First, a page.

World War II: Tehran Conference

General Secretary of the Communist Party Joseph Stalin, President Franklin D. Roosevelt, and Prime Minister Winston Churchill at the Tehran Conference, November/December 1943. US Army

Tehran Conference - Planning:

As World War II raged around the globe, the President of the United States, Franklin D. Roosevelt, began calling for a meeting of the leaders from the key Allied powers. While the Prime Minister of Great Britain, Winston Churchill, was willing to meet, the Premier of the Soviet Union, Joseph Stalin, played coy. Desperate to make a conference happen, Roosevelt conceded several points to Stalin, including choosing a location that was convenient to the Soviet leader.

Agreeing to meet in Tehran, Iran on November 28, 1943, the three leaders planned to discuss D-Day, war strategy, and defeating Japan.

Tehran Conference - Preliminaries:

Wishing to present a unified front, Churchill first met Roosevelt in Cairo, Egypt on November 22. While there, the two leaders met with Chinese Generalissimo Chiang Kai-shek and discussed war plans for the Far East. While in Cairo, Churchill was unable to engage Roosevelt regarding the upcoming meeting in Tehran and the American president remained withdrawn and distant. Arriving in Tehran on November 28, Roosevelt intended to deal with Stalin personally, though his declining health prevented him from operating from a position of strength.

Tehran Conference - The Big Three Meet:

The first of only two wartime meetings between the three leaders, the Tehran Conference opened with Stalin brimming with confidence after several major victories on the Eastern Front.

Opening the meeting, Roosevelt and Churchill sought to ensure Soviet cooperation in achieving the Allies' war policies. Stalin was willing to comply, however he demanded Allied support for his government and the partisans in Yugoslavia, as well as border adjustments in Poland. Agreeing to Stalin's demands, the meeting moved onto the planning of Operation Overlord (D-Day) and the opening of a second front in Western Europe.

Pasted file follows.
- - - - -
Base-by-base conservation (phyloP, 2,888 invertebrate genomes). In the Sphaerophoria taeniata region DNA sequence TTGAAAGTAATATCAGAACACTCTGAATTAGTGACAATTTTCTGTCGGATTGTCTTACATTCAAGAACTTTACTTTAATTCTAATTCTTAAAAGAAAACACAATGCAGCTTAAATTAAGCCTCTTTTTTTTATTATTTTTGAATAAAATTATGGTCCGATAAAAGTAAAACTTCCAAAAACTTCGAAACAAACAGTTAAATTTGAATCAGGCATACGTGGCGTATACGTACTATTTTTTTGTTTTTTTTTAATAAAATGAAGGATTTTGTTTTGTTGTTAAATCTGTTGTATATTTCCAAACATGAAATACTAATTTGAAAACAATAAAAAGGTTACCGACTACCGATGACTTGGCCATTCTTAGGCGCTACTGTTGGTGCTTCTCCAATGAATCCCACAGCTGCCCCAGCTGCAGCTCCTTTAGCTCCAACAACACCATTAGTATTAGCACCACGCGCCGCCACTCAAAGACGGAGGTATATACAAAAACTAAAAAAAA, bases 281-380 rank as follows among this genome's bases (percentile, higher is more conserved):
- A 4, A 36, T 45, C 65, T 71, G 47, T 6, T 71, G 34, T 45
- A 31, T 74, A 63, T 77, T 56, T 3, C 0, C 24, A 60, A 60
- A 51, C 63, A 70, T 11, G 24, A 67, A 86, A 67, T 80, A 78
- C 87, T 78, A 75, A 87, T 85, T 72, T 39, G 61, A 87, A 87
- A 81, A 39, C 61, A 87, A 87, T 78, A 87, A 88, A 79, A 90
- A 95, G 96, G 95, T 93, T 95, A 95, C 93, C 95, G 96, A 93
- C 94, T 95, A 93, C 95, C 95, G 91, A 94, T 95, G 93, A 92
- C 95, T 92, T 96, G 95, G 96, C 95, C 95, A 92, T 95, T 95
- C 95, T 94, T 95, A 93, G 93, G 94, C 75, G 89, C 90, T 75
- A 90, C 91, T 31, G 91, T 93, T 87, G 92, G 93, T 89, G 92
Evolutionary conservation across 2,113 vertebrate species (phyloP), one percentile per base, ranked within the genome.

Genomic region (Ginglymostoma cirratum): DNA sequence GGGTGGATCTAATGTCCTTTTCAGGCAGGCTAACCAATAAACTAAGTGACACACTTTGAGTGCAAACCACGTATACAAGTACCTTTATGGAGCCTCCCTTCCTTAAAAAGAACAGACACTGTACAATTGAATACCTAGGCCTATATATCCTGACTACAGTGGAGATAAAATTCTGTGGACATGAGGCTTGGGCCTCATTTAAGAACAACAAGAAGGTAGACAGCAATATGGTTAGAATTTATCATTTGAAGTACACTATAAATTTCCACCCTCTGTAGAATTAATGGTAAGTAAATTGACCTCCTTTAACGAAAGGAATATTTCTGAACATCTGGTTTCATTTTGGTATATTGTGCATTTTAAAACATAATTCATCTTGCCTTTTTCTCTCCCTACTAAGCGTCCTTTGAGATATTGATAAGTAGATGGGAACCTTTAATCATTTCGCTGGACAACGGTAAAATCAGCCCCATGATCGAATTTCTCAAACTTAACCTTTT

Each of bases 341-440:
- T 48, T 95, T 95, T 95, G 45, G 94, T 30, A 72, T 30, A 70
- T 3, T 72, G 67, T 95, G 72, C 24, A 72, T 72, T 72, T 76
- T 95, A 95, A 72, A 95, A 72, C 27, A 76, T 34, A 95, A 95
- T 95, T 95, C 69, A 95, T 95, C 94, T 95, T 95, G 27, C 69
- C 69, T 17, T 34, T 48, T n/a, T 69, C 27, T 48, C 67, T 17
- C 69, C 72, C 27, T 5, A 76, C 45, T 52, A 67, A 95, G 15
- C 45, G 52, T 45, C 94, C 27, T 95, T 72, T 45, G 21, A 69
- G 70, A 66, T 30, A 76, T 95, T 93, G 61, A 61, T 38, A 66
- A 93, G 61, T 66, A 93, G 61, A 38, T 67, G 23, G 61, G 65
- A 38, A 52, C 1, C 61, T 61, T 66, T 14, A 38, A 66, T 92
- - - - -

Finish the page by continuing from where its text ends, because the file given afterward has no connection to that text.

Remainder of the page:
Though Churchill advocated for an expanded Allied push through the Mediterranean, Roosevelt, who was not interested in protecting British imperial interests, insisted that the invasion take place in France. With the location settled, it was decided that the attack would come in May 1944. As Stalin had been advocating for a second front since 1941, he was very pleased and felt that he had accomplished his principal goal for the meeting. Moving on, Stalin agreed to enter the war against Japan once Germany was defeated.

As the conference began to wind down, Roosevelt, Churchill, and Stalin discussed the end of the war and reaffirmed their demand that only unconditional surrender would be accepted from the Axis Powers and that the defeated nations would be divided into occupation zones under American, British, and Soviet control. Other minor issues were dealt with before the conference's conclusion on December 1 including the three agreeing to respect the government of Iran and to support Turkey if it was attacked by Axis troops.

Departing Tehran, the three leaders returned to their countries to enact the newly decided war policies. As would happen at Yalta in 1945, Stalin used Roosevelt's weak health and Britain's declining power to dominate the conference and achieve all of his goals.

Among the concessions he gained from Roosevelt and Churchill was a shifting of the Polish border to the Oder and Neisse rivers and the Curzon line, as well as de facto permission to oversee the establishment of governments as countries in Eastern Europe were liberated. Many of these concessions helped set the stage for the Cold War once World War II ended.

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Hickman, Kennedy. "World War II: Tehran Conference." ThoughtCo, Mar. 15, 2017, Hickman, Kennedy. (2017, March 15). World War II: Tehran Conference. Retrieved from Hickman, Kennedy. "World War II: Tehran Conference." ThoughtCo. (accessed January 21, 2018).